Star Bulletin
Pacific Worlds

250 Kauai Residents Lose Homes
Honolulu Advertiser March 11, 1957; p. A1:6

Governor King took steps yesterday to get federal aid for areas on the north coasts of Kauai and Oahu which were devastated by Saturday's tidal wave.

The disastrous wave inflicted an estimated $3 million damage throughout the Territory and took two lives….

Governor King announced he plans to declare Kauai's Hanalei district and Oahu's Waialua district "major disaster areas" as soon as he received official damage estimates from the Territorial Civil Defense Agency.

With that data in hand, the governor said he would send a radiogram to President Eisenhower, appealing for federal assistance.

On North Kauai alone, damage came to the neighborhood of $2 million, more than double the amount of wreckage the 1946 tidal wave caused on the Garden Island.

Some 75 homes were demolished or damaged along the 15 mile strip between Kalihiwai and Haena. An estimated 250 persons were homeless. More than 1,000 were isolated when the Kalihiwai bridge crumbled under the power of the waves.


A survey of the little towns along battered North Kauai was testimony to the power of the waves that rolled down from their Aleutian breeding ground.

Out of 29 homes that once stood at Haena, only four can now be lived in. A YMCA boys' camp, recently repaired from 1946 tidal wave damage, was washed out to sea. Power and telephone lines were down for a mile along Haena flats.


Six Kauai bridges, including the one at Kalihiwai, were washed out. Half of the Garden Island's $2 million damage was to roads, bridges and other public facilities.

The Red Cross gave shelter and food to 100 homeless persons at Hanalei School. Many of them were evacuated by helicopter from Haena, where Mrs. Juliet Wichman took 54 tidal wave refugees into her home.


Authorities said it was miraculous that there were no injuries or deaths on the neighbor islands, especially Kauai where it was almost by chance that residents of Hanalei and Haena got warning of the approaching disaster.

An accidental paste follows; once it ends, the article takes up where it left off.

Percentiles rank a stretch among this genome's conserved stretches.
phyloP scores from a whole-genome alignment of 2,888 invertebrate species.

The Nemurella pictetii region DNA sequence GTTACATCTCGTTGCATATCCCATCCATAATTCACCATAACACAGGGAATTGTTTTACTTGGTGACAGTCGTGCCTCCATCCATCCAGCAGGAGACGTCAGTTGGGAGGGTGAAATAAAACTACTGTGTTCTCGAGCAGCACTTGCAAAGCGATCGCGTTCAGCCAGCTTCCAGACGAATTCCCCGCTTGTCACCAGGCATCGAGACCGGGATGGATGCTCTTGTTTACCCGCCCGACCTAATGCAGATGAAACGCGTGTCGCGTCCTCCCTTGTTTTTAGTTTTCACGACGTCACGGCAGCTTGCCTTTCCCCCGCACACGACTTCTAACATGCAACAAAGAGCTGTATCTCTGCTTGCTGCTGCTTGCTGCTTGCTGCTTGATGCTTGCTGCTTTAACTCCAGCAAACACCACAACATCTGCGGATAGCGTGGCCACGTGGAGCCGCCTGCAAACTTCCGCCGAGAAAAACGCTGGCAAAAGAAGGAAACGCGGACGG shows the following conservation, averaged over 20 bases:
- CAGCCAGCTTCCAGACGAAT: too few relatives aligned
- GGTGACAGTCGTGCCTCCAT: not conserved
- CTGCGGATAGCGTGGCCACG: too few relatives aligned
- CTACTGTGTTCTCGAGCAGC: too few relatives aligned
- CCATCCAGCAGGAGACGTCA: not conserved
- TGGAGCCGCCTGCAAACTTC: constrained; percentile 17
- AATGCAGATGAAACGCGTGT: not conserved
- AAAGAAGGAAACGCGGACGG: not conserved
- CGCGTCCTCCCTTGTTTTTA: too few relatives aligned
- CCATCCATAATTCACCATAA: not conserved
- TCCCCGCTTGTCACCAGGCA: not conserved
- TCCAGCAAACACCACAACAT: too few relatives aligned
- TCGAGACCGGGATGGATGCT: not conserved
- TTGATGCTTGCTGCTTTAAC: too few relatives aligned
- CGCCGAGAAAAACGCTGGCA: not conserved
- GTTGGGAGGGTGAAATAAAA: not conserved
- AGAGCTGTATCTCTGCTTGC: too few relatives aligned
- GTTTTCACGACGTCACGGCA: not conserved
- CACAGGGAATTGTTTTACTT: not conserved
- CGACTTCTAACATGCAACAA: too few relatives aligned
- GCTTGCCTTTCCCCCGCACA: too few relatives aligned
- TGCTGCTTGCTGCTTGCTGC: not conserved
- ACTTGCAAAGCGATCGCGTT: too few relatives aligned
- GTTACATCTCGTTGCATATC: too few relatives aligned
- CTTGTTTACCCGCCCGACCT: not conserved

The Hanalei Civil Air Patrol squadron sounded the alarm throughout the Hanalei Valley and saw that every single resident took refuge to high ground.

A CAP girl cadet heard the tidal wave warning on the radio and notified her commanding officer, Lt. Kai Davis. He alerted the community by means of a siren and then sent CAP youngsters from house to house all through the valley. They alerted 300 to 400 persons who fled to Hanalei Lookout.

Then the CAP youngsters started out for Haena to spread the warning. But they saw the tidal wave approaching a low spot in the road and were forced back.

Haena apparently got its warning by telephone from persons in other parts of Kauai who had friends living in the little village.

Everyone who wanted to leave Haena was taken out by helicopter, including one unidentified honeymooning couple from Honolulu.


1946 Tsunami Articles:

   Kauai Attempting To Get Aid To Stricken (April 03, 1946)
   14 Dead Listed at Kauai (April 03, 1946)
   Haena Survivors Tell Dramatic Stories of Heroism and Faith (April 05, 1946)

1957 Tsunami Articles:
» 250 Kauai Residents Lose Homes (March 11, 1957)
   235 Oahu, Kauai Homes Damaged (March 21, 1957)



Pacific Worlds > Hawai‘i: Ha‘ena > Memories > Tsunami